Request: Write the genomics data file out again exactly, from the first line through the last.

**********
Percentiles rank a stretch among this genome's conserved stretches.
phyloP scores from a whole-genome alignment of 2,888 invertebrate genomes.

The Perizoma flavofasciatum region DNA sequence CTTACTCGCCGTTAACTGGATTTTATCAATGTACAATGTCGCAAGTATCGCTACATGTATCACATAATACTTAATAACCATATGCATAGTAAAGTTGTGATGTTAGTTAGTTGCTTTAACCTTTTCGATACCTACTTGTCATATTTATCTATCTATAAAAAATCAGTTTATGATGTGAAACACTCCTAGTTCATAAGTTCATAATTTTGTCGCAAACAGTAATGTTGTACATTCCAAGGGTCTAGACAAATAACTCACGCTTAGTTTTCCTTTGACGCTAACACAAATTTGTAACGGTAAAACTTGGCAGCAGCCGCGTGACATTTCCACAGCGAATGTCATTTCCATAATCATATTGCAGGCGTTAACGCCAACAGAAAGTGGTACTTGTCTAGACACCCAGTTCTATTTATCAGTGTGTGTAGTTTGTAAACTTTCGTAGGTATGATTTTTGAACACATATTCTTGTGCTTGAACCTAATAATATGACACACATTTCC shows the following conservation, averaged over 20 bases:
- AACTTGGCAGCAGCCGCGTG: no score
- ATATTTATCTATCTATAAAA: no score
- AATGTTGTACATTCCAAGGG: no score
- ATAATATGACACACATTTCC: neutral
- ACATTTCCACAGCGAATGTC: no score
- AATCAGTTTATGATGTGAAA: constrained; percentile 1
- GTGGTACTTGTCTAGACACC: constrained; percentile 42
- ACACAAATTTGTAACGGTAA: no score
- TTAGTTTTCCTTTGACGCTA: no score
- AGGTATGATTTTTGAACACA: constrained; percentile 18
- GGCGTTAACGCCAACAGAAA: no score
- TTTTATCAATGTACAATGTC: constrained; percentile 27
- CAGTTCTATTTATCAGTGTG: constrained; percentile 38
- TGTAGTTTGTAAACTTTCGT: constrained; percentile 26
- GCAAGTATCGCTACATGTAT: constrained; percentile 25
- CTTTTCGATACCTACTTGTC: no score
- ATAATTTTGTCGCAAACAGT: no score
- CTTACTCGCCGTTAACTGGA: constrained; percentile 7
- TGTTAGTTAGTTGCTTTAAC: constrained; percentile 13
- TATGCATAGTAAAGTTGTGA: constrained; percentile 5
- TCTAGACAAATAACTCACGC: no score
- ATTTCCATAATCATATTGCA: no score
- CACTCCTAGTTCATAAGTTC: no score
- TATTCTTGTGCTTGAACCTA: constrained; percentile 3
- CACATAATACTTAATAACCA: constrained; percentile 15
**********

Percentiles rank a stretch among this genome's conserved stretches.
phyloP scores from a whole-genome alignment of 2,888 invertebrate genomes.

The Perizoma flavofasciatum region DNA sequence CTTACTCGCCGTTAACTGGATTTTATCAATGTACAATGTCGCAAGTATCGCTACATGTATCACATAATACTTAATAACCATATGCATAGTAAAGTTGTGATGTTAGTTAGTTGCTTTAACCTTTTCGATACCTACTTGTCATATTTATCTATCTATAAAAAATCAGTTTATGATGTGAAACACTCCTAGTTCATAAGTTCATAATTTTGTCGCAAACAGTAATGTTGTACATTCCAAGGGTCTAGACAAATAACTCACGCTTAGTTTTCCTTTGACGCTAACACAAATTTGTAACGGTAAAACTTGGCAGCAGCCGCGTGACATTTCCACAGCGAATGTCATTTCCATAATCATATTGCAGGCGTTAACGCCAACAGAAAGTGGTACTTGTCTAGACACCCAGTTCTATTTATCAGTGTGTGTAGTTTGTAAACTTTCGTAGGTATGATTTTTGAACACATATTCTTGTGCTTGAACCTAATAATATGACACACATTTCC shows the following conservation, averaged over 20 bases:
- AACTTGGCAGCAGCCGCGTG: no score
- ATATTTATCTATCTATAAAA: no score
- AATGTTGTACATTCCAAGGG: no score
- ATAATATGACACACATTTCC: neutral
- ACATTTCCACAGCGAATGTC: no score
- AATCAGTTTATGATGTGAAA: constrained; percentile 1
- GTGGTACTTGTCTAGACACC: constrained; percentile 42
- ACACAAATTTGTAACGGTAA: no score
- TTAGTTTTCCTTTGACGCTA: no score
- AGGTATGATTTTTGAACACA: constrained; percentile 18
- GGCGTTAACGCCAACAGAAA: no score
- TTTTATCAATGTACAATGTC: constrained; percentile 27
- CAGTTCTATTTATCAGTGTG: constrained; percentile 38
- TGTAGTTTGTAAACTTTCGT: constrained; percentile 26
- GCAAGTATCGCTACATGTAT: constrained; percentile 25
- CTTTTCGATACCTACTTGTC: no score
- ATAATTTTGTCGCAAACAGT: no score
- CTTACTCGCCGTTAACTGGA: constrained; percentile 7
- TGTTAGTTAGTTGCTTTAAC: constrained; percentile 13
- TATGCATAGTAAAGTTGTGA: constrained; percentile 5
- TCTAGACAAATAACTCACGC: no score
- ATTTCCATAATCATATTGCA: no score
- CACTCCTAGTTCATAAGTTC: no score
- TATTCTTGTGCTTGAACCTA: constrained; percentile 3
- CACATAATACTTAATAACCA: constrained; percentile 15